The CDC has confirmed 116 cases of a rare polio-like disease called acute flaccid myelitis (AFM) in the U.S. this year as of the date of this post. Found in 31 states as of Monday, over 90% of the cases involve children under the age of 18. For the most part, those affected were experiencing a mild respiratory illness before contracting the disease.
What is AFM?
Acute flaccid myelitis affects the nervous system, specifically gray matter of the spinal cord. This weakens the muscles and reflexes, causing symptoms such as drooping of the face and eyelids, difficulty moving eyes and swallowing, and slurred speech. Limbs can become paralyzed, and in serious cases, patients can have difficulty breathing due to weakened muscles. However, although similar in symptoms to polio, all specimens taken from patients with AFM tested negative for poliovirus. The CDC will continue to study risk factors and causes for AFM in order to discern why some individuals contract the disease and others do not.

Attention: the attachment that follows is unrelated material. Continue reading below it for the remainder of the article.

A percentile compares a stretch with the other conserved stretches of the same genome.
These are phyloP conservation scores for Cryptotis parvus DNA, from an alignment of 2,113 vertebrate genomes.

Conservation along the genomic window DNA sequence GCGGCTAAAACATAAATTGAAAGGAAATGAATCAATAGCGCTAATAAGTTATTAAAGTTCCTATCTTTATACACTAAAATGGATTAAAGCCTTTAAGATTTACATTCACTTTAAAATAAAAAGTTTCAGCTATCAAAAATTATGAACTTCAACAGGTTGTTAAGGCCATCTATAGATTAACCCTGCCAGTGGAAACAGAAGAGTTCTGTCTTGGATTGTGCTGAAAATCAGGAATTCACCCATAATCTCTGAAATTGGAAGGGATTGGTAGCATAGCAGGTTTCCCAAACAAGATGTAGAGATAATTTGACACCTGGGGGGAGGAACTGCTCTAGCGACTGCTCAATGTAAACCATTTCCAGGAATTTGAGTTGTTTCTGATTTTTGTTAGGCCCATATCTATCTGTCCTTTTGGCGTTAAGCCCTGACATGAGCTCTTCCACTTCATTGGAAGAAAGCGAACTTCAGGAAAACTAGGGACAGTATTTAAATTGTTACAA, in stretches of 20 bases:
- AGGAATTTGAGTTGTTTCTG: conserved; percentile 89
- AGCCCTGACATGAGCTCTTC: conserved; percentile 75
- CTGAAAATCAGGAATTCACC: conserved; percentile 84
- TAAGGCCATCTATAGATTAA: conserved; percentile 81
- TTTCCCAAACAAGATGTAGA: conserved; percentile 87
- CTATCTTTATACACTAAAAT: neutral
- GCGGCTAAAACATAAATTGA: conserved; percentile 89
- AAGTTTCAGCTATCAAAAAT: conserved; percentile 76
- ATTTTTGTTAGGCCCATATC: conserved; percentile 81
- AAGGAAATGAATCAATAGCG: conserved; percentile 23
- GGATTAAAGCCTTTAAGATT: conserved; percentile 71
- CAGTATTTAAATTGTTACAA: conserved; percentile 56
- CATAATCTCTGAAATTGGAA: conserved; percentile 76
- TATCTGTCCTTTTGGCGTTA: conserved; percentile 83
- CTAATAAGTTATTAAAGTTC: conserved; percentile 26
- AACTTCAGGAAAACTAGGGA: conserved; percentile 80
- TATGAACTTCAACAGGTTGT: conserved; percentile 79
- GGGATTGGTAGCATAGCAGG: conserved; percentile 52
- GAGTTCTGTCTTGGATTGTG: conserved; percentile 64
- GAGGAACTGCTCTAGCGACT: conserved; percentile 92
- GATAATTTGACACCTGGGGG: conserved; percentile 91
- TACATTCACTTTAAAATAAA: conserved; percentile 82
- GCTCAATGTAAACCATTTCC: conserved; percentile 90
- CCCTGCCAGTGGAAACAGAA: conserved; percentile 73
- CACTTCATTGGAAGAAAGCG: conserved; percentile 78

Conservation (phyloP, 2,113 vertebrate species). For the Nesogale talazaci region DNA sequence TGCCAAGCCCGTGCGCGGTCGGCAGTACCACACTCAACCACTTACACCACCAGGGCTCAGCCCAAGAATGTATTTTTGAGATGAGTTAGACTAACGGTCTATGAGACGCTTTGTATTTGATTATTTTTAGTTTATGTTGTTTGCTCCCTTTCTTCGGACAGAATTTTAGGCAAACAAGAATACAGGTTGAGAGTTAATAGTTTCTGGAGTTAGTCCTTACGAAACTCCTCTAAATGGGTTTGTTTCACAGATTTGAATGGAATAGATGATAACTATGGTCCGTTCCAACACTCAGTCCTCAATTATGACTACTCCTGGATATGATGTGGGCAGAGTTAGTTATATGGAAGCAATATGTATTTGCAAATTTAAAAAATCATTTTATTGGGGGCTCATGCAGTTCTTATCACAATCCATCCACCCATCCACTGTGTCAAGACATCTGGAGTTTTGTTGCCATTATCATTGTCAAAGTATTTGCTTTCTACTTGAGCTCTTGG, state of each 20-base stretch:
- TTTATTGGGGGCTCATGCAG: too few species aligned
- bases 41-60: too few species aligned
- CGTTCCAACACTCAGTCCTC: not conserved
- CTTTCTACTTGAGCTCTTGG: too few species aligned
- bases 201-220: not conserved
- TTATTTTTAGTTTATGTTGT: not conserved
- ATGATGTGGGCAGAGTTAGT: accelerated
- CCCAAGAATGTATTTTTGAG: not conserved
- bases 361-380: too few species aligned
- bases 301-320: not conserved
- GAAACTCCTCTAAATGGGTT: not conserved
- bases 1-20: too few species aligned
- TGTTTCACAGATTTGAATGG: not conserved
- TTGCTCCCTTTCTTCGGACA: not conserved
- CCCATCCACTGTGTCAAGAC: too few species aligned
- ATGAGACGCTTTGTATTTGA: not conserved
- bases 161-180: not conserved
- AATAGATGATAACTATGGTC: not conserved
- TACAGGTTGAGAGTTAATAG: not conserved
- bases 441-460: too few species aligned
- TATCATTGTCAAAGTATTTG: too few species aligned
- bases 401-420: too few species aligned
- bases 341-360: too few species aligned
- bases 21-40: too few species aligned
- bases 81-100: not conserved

An AFM task force was established by the CDC on November 19th of this year, “to aid in the ongoing investigation to define the cause of, and improve treatment and outcomes for, patients with AFM.” Formed under the CDC’s Office of Infectious Diseases’ Board of Scientific Counselors (BSC), the task force is made up of a variety of experts from scientific, medical, and public health fields. Their objective is to inform the BSC of stronger response methods the CDC can make in dealing with the AFM public health crisis.
How to Avoid Contracting AFM
Although the causes of the majority of the AFM cases are unknown, the CDC recommends three main prevention methods individuals can take:
You can protect yourself and your children from poliovirus by getting vaccinated. Polio vaccine contains inactivated (not live) virus, and protects against poliovirus. This vaccine does not protect against other viruses that may cause AFM.
You can protect against bites from mosquitoes, which can carry West Nile virus, by using mosquito repellent, staying indoors at dusk and dawn (when bites are more common), and removing standing or stagnant water near your home (where mosquitoes can breed).
You can protect yourself and others from enteroviruses by washing your hands often with soap and water, avoiding close contact with people who are sick, and cleaning and disinfecting frequently touched surfaces, including toys.